The works you’ve picked are very possibly all premieres, there is so far no record of Vasks’ Eine Kleine Nachtmusik and Rzewski’s De Profundis being played here in Singapore, and Bertram Wee’s a little book of lies was commissioned by you. Do you find it enjoyable to discover and present new pieces to your audience?
Absolutely. More accurately, I find it enjoyable to find pieces and programme them in a way that audiences may never have considered before, and it doesn’t have to be contemporary music per se. I’m hoping to do programmes which feature music that is old but rarely heard (think the Fitzwilliam Virginal Book or Spanish baroque music) and pairing them with more recent compositions. Certain composers like Nikolai Kapustin write very exhilarating music, but it’s not that easy to find pairings with other existing pieces and the challenge is to find repertoire that has synergy. Also, how amazing would it be to end recitals with Bach rather than start with Bach?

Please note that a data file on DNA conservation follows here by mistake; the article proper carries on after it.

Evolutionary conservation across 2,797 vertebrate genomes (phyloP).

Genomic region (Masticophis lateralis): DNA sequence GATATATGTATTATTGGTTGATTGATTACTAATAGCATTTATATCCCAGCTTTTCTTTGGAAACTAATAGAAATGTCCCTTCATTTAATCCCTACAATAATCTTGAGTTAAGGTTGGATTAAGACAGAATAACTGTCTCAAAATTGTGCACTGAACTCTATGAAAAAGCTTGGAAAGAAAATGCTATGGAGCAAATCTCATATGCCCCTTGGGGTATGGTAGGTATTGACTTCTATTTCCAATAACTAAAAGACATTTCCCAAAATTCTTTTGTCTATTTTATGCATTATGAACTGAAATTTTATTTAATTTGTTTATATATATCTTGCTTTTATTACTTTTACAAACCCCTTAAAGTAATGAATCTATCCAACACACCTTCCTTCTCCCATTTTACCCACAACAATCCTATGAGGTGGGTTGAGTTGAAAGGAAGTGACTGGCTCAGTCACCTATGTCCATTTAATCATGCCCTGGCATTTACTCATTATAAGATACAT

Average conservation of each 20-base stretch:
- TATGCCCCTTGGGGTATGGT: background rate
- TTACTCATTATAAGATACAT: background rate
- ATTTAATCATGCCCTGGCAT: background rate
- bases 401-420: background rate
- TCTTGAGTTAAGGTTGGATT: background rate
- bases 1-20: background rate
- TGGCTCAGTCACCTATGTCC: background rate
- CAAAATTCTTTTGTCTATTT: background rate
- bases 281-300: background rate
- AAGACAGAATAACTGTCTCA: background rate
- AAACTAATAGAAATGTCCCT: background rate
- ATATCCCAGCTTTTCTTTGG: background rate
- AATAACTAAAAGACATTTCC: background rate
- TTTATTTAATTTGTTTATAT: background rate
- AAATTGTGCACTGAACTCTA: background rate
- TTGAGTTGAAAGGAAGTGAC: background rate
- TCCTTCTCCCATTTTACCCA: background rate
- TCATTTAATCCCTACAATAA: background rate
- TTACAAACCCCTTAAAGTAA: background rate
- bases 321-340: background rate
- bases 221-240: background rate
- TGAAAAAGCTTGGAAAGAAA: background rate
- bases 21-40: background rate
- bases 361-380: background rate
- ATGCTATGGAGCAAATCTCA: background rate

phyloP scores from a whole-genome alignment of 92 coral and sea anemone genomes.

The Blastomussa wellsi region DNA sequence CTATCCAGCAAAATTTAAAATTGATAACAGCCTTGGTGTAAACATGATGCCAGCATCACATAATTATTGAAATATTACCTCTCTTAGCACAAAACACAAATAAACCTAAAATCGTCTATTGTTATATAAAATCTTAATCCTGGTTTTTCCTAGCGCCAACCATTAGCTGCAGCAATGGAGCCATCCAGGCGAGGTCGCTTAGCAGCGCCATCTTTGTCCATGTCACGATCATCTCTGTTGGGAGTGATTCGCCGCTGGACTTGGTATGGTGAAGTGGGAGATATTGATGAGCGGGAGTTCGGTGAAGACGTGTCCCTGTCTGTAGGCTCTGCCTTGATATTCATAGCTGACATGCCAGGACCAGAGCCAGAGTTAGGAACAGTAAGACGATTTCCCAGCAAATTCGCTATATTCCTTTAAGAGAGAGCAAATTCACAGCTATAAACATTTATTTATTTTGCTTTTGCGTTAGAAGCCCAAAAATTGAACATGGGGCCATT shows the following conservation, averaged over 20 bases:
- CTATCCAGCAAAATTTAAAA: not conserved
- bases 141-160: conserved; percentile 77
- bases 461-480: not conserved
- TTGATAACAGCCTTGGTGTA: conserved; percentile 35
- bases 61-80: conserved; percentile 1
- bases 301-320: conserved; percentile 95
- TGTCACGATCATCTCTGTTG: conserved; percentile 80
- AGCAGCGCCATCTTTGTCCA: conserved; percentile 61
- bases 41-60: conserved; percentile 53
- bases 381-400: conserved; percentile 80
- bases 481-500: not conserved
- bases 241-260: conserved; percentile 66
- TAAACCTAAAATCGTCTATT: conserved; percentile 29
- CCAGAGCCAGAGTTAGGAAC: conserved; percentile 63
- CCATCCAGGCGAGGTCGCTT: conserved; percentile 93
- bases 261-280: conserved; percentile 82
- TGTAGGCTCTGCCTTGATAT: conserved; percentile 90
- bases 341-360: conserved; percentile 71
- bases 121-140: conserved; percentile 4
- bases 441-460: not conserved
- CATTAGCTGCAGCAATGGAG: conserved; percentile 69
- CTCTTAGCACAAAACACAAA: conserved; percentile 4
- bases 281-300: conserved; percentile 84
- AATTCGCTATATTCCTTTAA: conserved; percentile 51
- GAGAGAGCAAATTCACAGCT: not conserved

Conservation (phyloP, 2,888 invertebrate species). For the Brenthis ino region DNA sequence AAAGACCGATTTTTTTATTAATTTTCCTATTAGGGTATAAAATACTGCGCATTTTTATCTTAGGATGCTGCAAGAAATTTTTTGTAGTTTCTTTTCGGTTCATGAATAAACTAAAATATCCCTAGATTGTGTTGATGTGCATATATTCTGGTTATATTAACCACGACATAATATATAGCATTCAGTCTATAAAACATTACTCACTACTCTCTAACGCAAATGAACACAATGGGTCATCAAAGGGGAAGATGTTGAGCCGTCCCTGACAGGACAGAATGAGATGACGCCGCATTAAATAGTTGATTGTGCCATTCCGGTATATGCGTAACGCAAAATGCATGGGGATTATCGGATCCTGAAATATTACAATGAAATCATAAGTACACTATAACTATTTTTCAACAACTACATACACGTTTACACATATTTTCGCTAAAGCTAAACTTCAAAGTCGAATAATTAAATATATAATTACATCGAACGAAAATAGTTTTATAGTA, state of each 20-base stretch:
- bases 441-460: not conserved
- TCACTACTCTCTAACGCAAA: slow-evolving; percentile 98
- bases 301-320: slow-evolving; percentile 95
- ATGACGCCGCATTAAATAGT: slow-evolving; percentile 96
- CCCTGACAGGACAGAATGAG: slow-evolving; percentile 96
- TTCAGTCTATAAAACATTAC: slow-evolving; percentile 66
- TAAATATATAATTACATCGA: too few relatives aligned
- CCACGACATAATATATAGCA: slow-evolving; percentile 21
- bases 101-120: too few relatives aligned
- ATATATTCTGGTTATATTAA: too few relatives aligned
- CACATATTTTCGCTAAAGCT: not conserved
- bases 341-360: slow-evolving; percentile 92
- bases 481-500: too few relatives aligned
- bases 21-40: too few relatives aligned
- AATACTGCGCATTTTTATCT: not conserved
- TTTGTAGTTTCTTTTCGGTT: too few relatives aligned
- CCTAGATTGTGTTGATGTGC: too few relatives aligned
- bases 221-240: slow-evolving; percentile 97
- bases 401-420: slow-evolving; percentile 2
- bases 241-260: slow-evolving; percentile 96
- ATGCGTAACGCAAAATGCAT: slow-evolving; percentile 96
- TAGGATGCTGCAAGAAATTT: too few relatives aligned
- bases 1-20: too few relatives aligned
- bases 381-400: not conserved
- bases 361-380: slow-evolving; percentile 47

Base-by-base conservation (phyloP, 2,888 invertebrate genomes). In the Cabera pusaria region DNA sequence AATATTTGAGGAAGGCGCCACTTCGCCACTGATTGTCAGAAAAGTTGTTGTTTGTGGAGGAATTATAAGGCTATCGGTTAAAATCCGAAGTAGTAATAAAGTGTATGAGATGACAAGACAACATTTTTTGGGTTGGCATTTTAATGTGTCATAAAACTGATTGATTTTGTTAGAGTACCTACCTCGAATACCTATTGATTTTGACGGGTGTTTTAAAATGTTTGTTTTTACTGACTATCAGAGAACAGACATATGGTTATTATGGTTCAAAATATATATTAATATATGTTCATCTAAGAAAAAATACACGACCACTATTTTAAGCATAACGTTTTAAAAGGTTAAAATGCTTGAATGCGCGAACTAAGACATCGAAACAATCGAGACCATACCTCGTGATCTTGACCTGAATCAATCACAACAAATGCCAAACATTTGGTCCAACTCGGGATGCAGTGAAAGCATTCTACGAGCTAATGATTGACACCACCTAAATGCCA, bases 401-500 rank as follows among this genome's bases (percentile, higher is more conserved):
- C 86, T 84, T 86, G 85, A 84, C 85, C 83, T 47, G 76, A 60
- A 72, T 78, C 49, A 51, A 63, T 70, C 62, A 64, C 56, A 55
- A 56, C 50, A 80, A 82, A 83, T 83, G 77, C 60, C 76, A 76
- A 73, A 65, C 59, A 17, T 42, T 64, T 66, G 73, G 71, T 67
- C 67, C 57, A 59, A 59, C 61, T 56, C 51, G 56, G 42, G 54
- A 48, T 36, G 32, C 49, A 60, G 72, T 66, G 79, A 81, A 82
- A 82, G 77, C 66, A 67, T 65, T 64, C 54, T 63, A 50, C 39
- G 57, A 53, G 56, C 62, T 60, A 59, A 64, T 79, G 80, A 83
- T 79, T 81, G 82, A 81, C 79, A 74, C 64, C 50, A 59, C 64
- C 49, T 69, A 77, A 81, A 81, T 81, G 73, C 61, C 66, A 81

Do you try to find and listen to recordings of a piece you would like to play before attempting to play it? How would you approach it if there are no recordings?
Well I knew of the existence of De Profundis through a recording by the composer himself, so that was an easy decision – I wanted to play it. I do not own any recordings of the Vasks (although there are some out there) and I certainly haven’t heard it before. Of course there is no recording of Bertram’s piece either (is this recital going to be the first?). So what do I do? Well a number of things really. First learn the notes (duh) along with all the fiddly bits like dynamics/ articulation/ phrasing etc. It sounds more tedious that what most others might do, which is to learn the notes before adding in the dynamics el al. However, what you then get is a sense of gesture and line which is what you need to convey to the audience. Playing through the music more elucidates the structure and narrative of the work, upon which you decide the appropriate flow your music will take.